Friday, February 29, 2008

The Eagle and The Condor Unite: Reports from Natives from the North and the South

The Eagle and The Condor Unite: Reports from Natives from the North and the South
by Mari Villaluna (Poor Magazine)
and Joaquin Cienfuegos (Cop Watch LA GC and Revolutionary Autonomous Communities)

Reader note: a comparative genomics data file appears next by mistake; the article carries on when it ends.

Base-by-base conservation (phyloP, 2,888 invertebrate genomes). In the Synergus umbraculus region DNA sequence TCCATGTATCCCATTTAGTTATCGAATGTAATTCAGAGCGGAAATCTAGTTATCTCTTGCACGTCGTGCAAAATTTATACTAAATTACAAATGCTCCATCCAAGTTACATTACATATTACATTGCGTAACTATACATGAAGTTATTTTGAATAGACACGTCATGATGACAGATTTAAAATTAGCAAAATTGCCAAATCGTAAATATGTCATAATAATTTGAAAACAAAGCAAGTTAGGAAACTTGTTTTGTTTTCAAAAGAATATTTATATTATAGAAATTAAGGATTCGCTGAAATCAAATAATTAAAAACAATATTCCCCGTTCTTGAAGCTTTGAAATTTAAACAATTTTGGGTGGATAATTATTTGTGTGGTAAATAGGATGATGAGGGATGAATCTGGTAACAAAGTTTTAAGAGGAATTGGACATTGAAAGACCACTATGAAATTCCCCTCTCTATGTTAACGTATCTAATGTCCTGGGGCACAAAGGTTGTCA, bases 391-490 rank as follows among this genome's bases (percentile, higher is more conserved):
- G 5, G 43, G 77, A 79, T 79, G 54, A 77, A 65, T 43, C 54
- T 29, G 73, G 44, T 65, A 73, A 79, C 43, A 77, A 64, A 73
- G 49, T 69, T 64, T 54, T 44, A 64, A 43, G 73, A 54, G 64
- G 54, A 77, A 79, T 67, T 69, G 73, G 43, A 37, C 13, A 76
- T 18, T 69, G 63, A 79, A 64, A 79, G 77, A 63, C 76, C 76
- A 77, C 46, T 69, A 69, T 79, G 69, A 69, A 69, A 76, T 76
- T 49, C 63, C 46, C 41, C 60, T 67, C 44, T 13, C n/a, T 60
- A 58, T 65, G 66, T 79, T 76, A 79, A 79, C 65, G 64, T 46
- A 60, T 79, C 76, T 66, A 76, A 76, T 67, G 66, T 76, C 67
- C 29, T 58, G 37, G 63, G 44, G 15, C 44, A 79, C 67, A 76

"The cops are at DQU!" the text message showed up on my phone just before I was about to continue walking on the Longest Walk 2. There I stood standing on the Longest Walk 2. I have been walking for the next seven generations, for my descendants. I pray for them with every step I take. On February 22, 2008 at 12:18 p.m. Yolo County Sheriffs arrested three DQU students with alleged charges of trespassing and served with an eviction notice. Students have occupied DQU since January of 2005, demanding the re-opening of DQU and maintaining classes every semester. In my prayers, I pray the hardest for the students who are left occupying D-Q University, which is the only off-reservation Indigenous university in the U.S. It was founded by Natives and Chicanos to reflect an Indigenous education that covered all of the Americas. In 2005, the university lost it's accreditation after the former administration mishandled school funds. The night before, some DQU students arrived to participate in the longest walk. That same night I met a journalist from L.A. named Joaquin Cienfuegos and we talked about D-Q University and the Longest Walk 2 and how they are interconnected. We talked about the importance of collaborating on media, and how not that often you see the North and South Natives coming together on a media tip. That night I knew it was important for him to interview Caske Limon, a DQU Student so Joaquin could understand the spiritual importance of DQU and its connections to the Longest Walk 2. "It's important because it's unique. It highly stresses culture and traditions. It has more hands-on learning experience and environment" said Caske Limon, DQU Student. "It's a place for healing. It's a very sacred place. The name of the school itself was brought to the school by means of ceremony. They used to hold the AIM Sundance at the DQ University back in the day" he continued. Caske continued to talk to Joaquin about how D-Q University has been as a used as a model for self determination and sovereignty for Native people. "It's creating a prototype, a microcosm, of a better society. It's giving a visual example of not polluting healthy life and eliminating diseases by eating healthy" he said. "We want to revert back to the structure of how indigenous societies used to work." DQU is very sacred to the students who are currently occupying it so much so that three of them recently got arrested because they believe in D-Q University. They believe in the vision of North and South Natives coming together to learn as their ancestors once did, without borders but having a epistemic location in a Indigenous traditional identity. I was lucky enough to have a conversation with an elder named Dr. Adam Fournate Eagle, who was one of the Natives to jump over the fence to reposses the former Army Communications center and started a tribal college called D-Q University. He talked about Alcatraz Island, DQU, Longest Walk of 1978, sacred sites, and cracked jokes the whole time. The words that I remember the most is "Its up to the youth to continue the struggles that we once fought for." Those youth at D-Q University are making sure that the next seven generations have an Indigenous University that uses our ways of educating our people.

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